In the second half of the 9th century BCE (the most widely accepted date for the stele), the kingdom of Aram, under its ruler Hazael, was a major power in the Levant. Dan, just 70 miles from Hazael's capital of Damascus, would almost certainly have come under its sway. This is borne out by the archaeological evidence: Israelite remains do not appear until the 8th century BCE, and it appears that Dan was already in the orbit of Damascus even before Hazael became king in c. 843 BCE.
The author of the inscription mentions conflict with the kings of Israel and the 'House of David'. The names of the two enemy kings are only partially legible. Biran and Naveh reconstructed them as Joram, son of Ahab, King of Israel, and Ahaziah, son of Joram of the House of David. Scholars seem to be evenly divided on these identifications. It is dependent on a particular arrangement of the fragments, and not all scholars agree on this.
In the reconstructed text, the author tells how Israel had invaded his country in his father's day, and how the god Hadad then made him king and marched with him against Israel. The author then reports that he defeated seventy kings with thousands of chariots and horses. In the very last line there is a suggestion of a siege, possibly of Samaria, the capital of the kings of Israel. This reading is, however, disputed.
The stele was found in three fragments, called A, B1 and B2. There is widespread agreement that all three belong to the same inscription, and that B1 and B2 belong together. There is less agreement over the fit between A and the combined B1/B2: Biran and Naveh placed B1/B2 to the left of A (the photograph at the top of this article). A few scholars have disputed this, William Schniedewind proposing some minor adjustments to the same fit, Gershon Galil placing B above A rather than beside it, and George Athas fitting it well below.
Archeologists and epigraphers[which?] put the earliest possible date at about 870 BCE, whilst the latest possible date is "less clear", although according to Lawrence J. Mykytiuk it could "hardly have been much later than 750". However, some scholars (mainly associated with the Copenhagen school) - Niels Peter Lemche, Thomas L. Thompson, and F. H. Cryer - have proposed still later datings.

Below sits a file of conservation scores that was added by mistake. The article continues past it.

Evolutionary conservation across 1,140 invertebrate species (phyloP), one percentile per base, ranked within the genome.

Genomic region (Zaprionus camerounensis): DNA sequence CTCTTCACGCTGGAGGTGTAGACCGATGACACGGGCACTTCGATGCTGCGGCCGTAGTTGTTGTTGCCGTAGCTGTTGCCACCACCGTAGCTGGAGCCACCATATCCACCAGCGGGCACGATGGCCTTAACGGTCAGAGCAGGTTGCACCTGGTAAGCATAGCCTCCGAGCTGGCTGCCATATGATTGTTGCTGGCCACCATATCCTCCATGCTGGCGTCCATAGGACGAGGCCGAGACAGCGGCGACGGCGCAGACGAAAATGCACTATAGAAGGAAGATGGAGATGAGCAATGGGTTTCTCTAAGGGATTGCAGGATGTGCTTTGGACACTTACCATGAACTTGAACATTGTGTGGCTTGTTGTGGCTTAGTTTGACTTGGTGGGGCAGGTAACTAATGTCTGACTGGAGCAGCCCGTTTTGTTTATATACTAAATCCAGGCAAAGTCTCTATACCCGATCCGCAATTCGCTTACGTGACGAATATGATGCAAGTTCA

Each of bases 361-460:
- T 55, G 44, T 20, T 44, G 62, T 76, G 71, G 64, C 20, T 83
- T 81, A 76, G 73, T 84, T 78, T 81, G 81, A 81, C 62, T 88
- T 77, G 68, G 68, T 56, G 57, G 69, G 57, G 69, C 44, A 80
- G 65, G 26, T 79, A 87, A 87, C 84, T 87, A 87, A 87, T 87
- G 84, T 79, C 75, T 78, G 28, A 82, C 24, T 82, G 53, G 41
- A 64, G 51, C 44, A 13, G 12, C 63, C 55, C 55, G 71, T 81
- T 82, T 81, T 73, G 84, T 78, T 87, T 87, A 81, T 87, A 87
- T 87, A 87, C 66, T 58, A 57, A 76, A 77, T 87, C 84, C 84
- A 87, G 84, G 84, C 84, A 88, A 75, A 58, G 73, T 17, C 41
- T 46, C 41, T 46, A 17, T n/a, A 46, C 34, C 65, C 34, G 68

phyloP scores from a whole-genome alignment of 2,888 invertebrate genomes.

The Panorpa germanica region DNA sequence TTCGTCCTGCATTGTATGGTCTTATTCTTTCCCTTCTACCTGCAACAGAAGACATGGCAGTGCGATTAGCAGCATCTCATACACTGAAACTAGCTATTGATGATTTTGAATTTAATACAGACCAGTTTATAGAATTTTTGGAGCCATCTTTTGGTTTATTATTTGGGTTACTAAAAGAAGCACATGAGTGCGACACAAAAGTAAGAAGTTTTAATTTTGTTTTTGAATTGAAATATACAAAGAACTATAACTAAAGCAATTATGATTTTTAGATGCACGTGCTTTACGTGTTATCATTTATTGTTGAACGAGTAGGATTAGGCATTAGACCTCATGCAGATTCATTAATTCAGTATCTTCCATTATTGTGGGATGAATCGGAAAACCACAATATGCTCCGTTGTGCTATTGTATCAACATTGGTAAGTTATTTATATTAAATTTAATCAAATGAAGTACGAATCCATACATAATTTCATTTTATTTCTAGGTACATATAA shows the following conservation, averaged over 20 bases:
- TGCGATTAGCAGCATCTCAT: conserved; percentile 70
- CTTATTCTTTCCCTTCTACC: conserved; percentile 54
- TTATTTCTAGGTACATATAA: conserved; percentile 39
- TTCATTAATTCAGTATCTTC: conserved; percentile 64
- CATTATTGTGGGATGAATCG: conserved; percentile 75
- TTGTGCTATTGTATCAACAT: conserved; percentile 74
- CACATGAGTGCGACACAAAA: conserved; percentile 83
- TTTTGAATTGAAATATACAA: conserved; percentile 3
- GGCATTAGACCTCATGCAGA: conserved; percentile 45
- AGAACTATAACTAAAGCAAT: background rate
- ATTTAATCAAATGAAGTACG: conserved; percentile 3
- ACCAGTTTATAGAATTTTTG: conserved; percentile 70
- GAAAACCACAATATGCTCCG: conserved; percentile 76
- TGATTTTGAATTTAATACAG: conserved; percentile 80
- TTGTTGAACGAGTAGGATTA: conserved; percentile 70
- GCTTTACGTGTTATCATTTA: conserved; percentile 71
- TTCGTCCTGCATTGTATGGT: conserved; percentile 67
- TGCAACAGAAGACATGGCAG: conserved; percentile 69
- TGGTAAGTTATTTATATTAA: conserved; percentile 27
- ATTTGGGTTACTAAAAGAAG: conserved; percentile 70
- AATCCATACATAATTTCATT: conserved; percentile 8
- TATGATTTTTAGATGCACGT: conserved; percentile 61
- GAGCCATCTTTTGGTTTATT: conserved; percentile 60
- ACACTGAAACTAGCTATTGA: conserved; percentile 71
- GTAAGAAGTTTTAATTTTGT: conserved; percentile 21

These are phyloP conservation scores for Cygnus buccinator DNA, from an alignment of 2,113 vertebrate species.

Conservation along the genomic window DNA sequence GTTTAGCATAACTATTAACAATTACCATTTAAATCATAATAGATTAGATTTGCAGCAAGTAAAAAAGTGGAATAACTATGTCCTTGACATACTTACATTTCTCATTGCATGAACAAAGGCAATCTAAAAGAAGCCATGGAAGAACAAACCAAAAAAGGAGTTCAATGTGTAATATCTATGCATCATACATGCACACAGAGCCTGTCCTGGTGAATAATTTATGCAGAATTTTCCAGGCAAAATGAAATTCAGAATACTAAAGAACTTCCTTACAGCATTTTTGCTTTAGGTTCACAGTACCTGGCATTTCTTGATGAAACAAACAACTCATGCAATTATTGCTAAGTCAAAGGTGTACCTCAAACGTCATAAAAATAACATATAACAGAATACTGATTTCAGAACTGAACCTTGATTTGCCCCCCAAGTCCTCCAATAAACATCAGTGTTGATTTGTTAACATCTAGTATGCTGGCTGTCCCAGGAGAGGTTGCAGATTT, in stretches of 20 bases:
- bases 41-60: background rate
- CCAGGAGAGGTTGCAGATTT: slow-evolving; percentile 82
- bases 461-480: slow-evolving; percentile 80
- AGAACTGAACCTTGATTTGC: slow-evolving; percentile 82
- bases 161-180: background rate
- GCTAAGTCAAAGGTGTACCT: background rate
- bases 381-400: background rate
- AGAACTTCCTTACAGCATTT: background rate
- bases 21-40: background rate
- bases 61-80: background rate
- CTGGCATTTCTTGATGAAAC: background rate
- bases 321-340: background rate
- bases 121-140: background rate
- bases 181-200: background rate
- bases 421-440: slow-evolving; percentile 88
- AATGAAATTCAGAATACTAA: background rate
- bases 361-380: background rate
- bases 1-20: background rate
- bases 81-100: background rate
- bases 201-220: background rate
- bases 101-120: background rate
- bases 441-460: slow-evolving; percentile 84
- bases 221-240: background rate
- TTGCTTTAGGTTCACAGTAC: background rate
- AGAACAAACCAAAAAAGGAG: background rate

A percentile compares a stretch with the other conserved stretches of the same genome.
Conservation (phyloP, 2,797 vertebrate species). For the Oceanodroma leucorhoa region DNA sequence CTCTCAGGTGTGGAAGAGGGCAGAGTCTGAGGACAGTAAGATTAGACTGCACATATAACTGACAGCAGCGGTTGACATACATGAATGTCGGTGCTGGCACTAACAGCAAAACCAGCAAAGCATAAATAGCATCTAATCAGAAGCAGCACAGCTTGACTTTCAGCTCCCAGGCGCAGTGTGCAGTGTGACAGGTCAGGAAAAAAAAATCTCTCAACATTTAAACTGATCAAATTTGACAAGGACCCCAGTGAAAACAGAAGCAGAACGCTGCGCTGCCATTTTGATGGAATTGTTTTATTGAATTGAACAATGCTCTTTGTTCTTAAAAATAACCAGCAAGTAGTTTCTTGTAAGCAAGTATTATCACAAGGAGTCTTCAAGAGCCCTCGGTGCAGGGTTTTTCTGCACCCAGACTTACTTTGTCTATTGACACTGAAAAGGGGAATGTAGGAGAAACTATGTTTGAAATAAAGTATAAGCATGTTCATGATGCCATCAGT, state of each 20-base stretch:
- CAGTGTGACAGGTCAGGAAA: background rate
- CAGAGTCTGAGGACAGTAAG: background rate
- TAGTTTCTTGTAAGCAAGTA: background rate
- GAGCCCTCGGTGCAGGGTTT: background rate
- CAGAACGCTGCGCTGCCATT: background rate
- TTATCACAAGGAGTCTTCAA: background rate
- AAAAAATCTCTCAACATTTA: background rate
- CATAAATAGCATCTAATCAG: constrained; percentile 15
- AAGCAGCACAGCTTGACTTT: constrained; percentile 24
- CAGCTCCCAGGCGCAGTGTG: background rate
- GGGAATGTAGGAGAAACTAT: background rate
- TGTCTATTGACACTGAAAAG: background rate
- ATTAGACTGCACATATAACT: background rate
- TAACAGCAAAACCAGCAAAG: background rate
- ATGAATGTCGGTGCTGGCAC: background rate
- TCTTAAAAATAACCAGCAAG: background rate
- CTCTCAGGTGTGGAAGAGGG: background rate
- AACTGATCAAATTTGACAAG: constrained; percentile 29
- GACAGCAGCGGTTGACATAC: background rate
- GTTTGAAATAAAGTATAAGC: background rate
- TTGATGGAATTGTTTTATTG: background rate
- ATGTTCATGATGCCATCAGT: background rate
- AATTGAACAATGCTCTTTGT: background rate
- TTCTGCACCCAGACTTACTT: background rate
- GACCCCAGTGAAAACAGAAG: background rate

Two biblical scholars, Cryer and Lemche, analyzed the cracks and chisel marks around the fragment and also the lettering towards the edges of the fragments. From this they concluded that the text was in fact a modern forgery. Most scholars have ignored or rejected these judgments because the artifacts were recovered during controlled excavations.
The language of the inscription is a dialect of Aramaic. Most scholars identify Hazael of Damascus (c. 842 - 806 BCE) as the author, although his name is not mentioned. Other proposals regarding the author have been made: George Athas argues for Hazael's son Ben-Hadad III, which would date the inscription to around 796 BCE, and J-W Wesselius has argued for Jehu of Israel (reigned c. 845 - 818 BCE).
Since 1993-1994, when the first fragment was discovered and published, the Tel Dan stele has been the object of great interest and debate among epigraphers and biblical scholars along the whole range of views from those who find little of historical value in the biblical version of Israel's ancient past to those who are unconcerned about the biblical version, to those who wish to defend it.
Its significance for the biblical version of Israel's past lies particularly in lines 8 and 9, which mention a "king of Israel" and a "house of David". The latter is generally understood by scholars to refer to the ruling dynasty of Judah. However, although the "king of Israel" is generally accepted, the rendering of the phrase bytdwd as "house of David" has been disputed by some. This dispute is occasioned in part because it appears without a word divider between the two parts. The significance of this fact, if any, is unclear, because others, such as the late Anson F. Rainey, have observed that the presence or absence of word-dividers (for example, sometimes a short vertical line between words, other times a dot between words, as in this inscription) is normally inconsequential for interpretation.